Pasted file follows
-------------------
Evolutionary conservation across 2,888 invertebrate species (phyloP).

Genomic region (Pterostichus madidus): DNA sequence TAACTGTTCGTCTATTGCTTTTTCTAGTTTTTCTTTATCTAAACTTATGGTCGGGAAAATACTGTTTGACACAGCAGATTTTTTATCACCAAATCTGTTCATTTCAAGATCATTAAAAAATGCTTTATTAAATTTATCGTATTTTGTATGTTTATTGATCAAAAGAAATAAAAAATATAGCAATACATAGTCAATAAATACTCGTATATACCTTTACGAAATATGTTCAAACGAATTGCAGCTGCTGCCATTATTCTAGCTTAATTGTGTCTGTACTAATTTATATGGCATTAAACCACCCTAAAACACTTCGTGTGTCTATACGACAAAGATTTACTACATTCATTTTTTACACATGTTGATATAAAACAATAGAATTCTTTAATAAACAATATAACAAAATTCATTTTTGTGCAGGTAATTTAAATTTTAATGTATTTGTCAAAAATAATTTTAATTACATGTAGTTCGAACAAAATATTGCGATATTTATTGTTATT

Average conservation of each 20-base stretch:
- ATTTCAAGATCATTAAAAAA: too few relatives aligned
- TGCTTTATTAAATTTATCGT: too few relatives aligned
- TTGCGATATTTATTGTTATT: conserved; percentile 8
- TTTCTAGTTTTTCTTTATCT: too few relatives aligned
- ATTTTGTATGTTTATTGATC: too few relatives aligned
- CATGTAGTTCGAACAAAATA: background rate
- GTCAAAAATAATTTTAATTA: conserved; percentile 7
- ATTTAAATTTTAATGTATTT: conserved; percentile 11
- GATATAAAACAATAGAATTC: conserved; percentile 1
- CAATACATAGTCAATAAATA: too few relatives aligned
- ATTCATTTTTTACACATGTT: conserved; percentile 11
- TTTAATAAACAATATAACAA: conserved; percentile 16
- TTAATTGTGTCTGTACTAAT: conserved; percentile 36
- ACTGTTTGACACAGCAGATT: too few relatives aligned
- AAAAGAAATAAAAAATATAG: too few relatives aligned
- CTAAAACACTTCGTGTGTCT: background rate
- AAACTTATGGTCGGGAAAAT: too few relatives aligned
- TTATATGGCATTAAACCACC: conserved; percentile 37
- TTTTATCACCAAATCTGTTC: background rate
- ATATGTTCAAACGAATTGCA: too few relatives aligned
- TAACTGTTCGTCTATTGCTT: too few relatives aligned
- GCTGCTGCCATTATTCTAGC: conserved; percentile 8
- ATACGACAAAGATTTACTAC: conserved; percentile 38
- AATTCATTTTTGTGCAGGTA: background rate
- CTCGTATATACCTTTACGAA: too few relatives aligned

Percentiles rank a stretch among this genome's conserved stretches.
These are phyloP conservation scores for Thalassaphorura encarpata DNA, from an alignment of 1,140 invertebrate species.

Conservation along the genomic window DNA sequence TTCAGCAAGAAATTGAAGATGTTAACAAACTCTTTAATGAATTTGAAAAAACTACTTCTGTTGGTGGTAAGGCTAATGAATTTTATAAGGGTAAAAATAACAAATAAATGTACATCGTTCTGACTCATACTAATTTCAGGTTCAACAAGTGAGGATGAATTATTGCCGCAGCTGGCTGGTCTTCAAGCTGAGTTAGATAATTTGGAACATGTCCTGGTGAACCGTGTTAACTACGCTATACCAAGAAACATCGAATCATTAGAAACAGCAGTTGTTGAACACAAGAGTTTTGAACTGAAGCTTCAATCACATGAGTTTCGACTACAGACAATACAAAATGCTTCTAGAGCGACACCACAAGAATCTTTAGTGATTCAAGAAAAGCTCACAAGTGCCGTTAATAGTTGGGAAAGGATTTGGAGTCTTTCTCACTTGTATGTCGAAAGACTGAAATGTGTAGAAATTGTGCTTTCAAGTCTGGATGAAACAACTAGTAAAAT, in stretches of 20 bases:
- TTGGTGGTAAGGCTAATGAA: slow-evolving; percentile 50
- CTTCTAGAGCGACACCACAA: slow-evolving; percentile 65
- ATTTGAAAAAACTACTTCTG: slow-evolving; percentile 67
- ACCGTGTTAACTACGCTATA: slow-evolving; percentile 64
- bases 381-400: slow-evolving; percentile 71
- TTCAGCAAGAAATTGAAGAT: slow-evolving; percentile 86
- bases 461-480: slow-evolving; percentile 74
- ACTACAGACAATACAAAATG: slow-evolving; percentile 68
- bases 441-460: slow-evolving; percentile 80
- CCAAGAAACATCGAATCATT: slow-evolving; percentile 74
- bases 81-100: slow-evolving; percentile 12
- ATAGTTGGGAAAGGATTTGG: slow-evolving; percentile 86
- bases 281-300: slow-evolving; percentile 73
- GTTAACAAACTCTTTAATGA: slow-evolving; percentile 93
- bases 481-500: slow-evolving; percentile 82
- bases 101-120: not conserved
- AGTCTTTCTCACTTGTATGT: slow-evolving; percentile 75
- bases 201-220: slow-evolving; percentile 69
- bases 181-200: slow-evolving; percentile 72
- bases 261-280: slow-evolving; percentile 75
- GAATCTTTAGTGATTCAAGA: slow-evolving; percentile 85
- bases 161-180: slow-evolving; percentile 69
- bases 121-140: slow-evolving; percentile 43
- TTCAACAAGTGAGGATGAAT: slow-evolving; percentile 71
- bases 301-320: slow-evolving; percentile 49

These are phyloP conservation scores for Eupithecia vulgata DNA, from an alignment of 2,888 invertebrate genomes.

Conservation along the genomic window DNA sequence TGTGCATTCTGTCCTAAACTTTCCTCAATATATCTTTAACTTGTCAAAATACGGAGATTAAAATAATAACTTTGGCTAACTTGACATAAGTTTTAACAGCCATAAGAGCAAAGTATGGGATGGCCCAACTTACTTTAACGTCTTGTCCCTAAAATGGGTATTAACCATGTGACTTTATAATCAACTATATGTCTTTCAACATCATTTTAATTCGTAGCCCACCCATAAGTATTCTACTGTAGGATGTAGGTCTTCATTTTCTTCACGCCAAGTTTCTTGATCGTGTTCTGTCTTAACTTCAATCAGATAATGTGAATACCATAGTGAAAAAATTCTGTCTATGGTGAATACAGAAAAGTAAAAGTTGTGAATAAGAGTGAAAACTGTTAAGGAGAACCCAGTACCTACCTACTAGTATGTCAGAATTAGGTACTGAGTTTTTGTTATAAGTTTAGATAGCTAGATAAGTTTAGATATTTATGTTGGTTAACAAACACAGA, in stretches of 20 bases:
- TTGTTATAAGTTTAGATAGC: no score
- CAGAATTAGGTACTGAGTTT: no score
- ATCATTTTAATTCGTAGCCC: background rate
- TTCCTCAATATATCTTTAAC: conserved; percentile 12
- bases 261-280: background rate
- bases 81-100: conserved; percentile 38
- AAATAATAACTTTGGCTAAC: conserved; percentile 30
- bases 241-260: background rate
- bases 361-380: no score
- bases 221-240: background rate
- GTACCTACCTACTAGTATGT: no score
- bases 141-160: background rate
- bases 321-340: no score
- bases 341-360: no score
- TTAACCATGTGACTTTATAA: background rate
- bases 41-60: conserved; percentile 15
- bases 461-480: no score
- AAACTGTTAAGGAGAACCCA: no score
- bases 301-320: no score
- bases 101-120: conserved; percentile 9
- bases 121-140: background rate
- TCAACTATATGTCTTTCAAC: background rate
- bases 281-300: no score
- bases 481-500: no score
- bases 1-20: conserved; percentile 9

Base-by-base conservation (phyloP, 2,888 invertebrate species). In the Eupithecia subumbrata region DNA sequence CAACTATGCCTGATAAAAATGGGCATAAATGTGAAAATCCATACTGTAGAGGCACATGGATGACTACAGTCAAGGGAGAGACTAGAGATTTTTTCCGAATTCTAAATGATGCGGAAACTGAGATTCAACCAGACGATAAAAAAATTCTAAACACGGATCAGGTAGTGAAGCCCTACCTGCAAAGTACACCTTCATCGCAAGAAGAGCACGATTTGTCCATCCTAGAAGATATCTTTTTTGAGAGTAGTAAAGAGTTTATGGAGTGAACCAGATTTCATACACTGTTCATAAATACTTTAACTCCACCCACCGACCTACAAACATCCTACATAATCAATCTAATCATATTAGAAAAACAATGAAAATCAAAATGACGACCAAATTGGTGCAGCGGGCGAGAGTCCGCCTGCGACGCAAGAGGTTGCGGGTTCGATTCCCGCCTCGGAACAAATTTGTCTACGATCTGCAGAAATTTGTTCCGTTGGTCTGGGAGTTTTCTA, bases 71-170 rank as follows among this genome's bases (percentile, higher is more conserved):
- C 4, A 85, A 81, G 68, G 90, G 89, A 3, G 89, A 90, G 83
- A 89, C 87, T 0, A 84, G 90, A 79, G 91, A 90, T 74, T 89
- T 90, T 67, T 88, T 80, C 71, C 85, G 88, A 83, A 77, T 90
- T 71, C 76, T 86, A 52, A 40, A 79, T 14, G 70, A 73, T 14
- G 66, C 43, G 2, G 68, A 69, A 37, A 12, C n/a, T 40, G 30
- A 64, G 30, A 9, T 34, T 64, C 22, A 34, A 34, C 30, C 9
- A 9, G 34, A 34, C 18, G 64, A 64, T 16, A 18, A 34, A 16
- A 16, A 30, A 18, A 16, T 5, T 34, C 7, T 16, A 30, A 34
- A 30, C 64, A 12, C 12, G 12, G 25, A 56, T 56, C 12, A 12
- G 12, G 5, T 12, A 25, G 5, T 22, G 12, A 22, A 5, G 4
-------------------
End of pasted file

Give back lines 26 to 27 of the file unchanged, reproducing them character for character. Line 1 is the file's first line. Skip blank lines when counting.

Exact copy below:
- ATACGACAAAGATTTACTAC: conserved; percentile 38
- AATTCATTTTTGTGCAGGTA: background rate